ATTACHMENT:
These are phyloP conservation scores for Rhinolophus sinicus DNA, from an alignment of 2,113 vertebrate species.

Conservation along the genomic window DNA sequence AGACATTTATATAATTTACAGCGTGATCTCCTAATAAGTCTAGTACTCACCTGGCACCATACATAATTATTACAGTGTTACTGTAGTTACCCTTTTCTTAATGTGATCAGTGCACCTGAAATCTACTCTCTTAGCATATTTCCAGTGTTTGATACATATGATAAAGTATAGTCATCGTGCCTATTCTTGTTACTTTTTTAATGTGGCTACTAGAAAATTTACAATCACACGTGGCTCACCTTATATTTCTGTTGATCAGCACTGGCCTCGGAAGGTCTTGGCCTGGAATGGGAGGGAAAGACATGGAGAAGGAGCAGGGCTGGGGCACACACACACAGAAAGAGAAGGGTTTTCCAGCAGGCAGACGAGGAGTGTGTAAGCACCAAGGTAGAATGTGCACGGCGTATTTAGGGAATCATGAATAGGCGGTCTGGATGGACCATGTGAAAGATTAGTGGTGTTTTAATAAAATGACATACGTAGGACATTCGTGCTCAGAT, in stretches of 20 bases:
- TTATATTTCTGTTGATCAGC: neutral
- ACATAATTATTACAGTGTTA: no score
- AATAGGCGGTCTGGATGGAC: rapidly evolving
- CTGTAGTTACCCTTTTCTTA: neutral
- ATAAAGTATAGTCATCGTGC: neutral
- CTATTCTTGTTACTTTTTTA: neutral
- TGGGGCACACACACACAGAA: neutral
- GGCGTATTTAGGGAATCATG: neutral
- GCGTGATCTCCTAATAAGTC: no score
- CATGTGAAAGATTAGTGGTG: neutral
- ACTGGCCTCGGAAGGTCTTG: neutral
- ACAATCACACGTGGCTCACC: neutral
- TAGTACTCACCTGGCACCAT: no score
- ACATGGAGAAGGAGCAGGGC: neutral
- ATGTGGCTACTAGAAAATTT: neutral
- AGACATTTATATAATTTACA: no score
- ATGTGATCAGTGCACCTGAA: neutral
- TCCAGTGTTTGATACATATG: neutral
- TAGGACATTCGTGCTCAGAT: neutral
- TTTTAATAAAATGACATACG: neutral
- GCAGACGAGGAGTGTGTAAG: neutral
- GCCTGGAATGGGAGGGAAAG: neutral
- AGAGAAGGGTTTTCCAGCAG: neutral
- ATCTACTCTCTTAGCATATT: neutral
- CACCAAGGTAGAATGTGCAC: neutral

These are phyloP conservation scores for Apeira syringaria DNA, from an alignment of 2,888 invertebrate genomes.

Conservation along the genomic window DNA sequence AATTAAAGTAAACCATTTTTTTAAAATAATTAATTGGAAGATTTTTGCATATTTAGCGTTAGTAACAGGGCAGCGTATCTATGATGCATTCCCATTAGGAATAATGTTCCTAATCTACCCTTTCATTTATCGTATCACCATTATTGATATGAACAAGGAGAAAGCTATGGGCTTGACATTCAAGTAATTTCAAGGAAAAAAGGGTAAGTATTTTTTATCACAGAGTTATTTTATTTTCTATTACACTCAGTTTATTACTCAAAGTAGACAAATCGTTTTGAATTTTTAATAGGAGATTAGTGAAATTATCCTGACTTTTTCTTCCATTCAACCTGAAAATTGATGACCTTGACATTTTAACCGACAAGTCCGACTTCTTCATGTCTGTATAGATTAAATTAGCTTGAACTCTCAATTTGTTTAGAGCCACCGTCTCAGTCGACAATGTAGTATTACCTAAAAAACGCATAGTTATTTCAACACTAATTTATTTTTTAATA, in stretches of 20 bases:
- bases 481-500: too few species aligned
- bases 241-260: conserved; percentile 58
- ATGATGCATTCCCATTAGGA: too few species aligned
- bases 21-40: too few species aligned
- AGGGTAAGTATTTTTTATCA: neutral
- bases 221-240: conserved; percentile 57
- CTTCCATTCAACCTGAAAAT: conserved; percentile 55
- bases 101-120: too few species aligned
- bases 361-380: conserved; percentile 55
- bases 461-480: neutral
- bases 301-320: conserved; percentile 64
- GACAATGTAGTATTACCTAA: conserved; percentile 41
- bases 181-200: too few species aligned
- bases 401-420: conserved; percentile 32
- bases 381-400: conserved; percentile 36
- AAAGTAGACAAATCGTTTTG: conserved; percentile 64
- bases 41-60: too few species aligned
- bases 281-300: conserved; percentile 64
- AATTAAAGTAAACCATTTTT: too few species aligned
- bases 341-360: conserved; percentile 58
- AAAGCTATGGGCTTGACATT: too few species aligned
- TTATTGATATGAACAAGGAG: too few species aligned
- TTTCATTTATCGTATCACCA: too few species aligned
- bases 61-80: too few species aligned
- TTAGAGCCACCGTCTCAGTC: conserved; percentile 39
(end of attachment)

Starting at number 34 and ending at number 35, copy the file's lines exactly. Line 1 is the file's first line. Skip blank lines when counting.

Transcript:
- AGGGTAAGTATTTTTTATCA: neutral
- bases 221-240: conserved; percentile 57